Confidentiality prevents many practitioners from divulging the finer points of disciplinary experiences but many interesting learning points can be drawn on reflection; in this article I look at two eye-opening encounters one of which involved an employee with an embarrassing body odour problem.
Something in the air?
The first instance involved an employee who had a body odour problem.
Understandably his colleagues found this difficult to deal with and eventually the matter was passed up to the Head of Sales to resolve. Considering this incident took place a few years ago, I think the employers’ response was very enlightened.
Firstly the employee was sent to the occupational health team where both a nurse and then a doctor explained the problems the employee’s colleagues faced. No success was had, so an informal warning was called for.
This also failed to produce a result so an informal warning from a Trade Union local official (vested interest here, they represented the employee and also the colleagues who objected to the problem) was made.
No progress was made once again, but to use a current court phrase ‘social reports were called for’ and it was discovered that this employee, aged in his mid 50’s, had recently lost his mother who did everything for him – in effect treating him as a young child.
Unfortunately there was no improvement and so the matter proceeded with a heavy heart to a formal disciplinary warning – success! Somehow this worked and the guy started to look after himself properly. However those of us who had been involved with the case still felt uncomfortable about it all, somehow a disciplinary hearing didn’t seem the right way to tackle the problem.
What would you have done in this situation? Has anyone faced anything similar?
Interference on the line?
The second situation relates to an interesting mix of data protection and management competence. The business handled calls from the public that were recorded so that the transaction details could be referred to in the future.
Only supervisors and managers had access to these recorded calls that they sometimes listened to for training and quality purposes. The business had concerns about a particular supervisor’s capability to manage effectively and as part of her review process the business investigated how much she listened in to her teams calls.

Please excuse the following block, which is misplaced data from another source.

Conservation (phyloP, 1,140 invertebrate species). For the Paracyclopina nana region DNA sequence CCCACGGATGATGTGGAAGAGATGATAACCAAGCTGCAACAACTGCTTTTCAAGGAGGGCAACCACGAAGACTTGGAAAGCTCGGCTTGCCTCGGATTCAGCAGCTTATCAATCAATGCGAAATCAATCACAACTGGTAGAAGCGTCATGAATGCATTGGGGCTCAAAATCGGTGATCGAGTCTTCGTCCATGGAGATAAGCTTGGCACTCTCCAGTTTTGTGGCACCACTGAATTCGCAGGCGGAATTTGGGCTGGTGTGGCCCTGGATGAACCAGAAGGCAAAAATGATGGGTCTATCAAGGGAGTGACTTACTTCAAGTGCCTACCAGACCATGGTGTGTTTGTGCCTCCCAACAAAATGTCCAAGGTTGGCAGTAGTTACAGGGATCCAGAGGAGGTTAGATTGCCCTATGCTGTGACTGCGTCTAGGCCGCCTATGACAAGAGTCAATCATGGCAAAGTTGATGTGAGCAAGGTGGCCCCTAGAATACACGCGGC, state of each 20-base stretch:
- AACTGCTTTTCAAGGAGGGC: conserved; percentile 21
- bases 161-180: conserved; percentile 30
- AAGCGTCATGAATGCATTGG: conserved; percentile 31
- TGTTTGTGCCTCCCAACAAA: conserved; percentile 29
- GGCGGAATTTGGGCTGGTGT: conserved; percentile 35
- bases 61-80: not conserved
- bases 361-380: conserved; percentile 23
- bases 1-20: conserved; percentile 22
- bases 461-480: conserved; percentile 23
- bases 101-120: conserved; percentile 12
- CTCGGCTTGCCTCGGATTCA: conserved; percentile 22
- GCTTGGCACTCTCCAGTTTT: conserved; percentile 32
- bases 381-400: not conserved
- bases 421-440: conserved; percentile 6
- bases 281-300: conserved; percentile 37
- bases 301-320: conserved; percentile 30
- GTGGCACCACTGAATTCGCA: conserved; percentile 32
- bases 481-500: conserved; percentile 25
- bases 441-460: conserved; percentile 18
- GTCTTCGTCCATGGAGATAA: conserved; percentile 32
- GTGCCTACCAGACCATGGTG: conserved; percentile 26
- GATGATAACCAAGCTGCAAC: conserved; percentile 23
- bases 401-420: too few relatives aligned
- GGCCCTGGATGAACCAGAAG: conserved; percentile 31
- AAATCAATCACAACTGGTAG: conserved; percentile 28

During this investigation it became apparent that she had been listening in to her managers private calls (to her midwife), this was not simply stumbling on a call by accident, but listening in for the duration.
On the face of things – it appeared a clear case of gross misconduct – albeit after a proper investigation.
This should have gone smoothly but the manager involved was understandably very annoyed and happened to mention to one of the supervisor’s subordinates that the supervisor was in trouble and would be dismissed by the Head of Department!
Unfortunately this message got back to the supervisor who felt that any disciplinary hearing was bound to be biased with a foregone conclusion.
What was the right solution? Clearly working relationships had broken down (with no possibility of transferring either employee elsewhere), the supervisor was a performance problem and the manager was well regarded but both had committed disciplinary offences. The pragmatic answer was that the supervisor had to go – but how? Eventually it became the responsibility of a member of the HR team to broker a compromise agreement – and the manager got a firm talking to.
One thing this incident flagged up was that the organisation had no process for reviewing who had accessed recorded calls, it was only by chance that this incident had stumbled upon the actions of the supervisor.
I’d like to hear about what happens in your organisation? Are there any checks to review which calls a supervisor/manager has accessed – and how long they have listened to them? Technology gives us many tools, but do our polices and practices always keep up with them?
Share your views with Quentin on these cases and tell us your own experiences by posting a comment below – remember you can remain anonymous!
Colborn’s Corner: series articles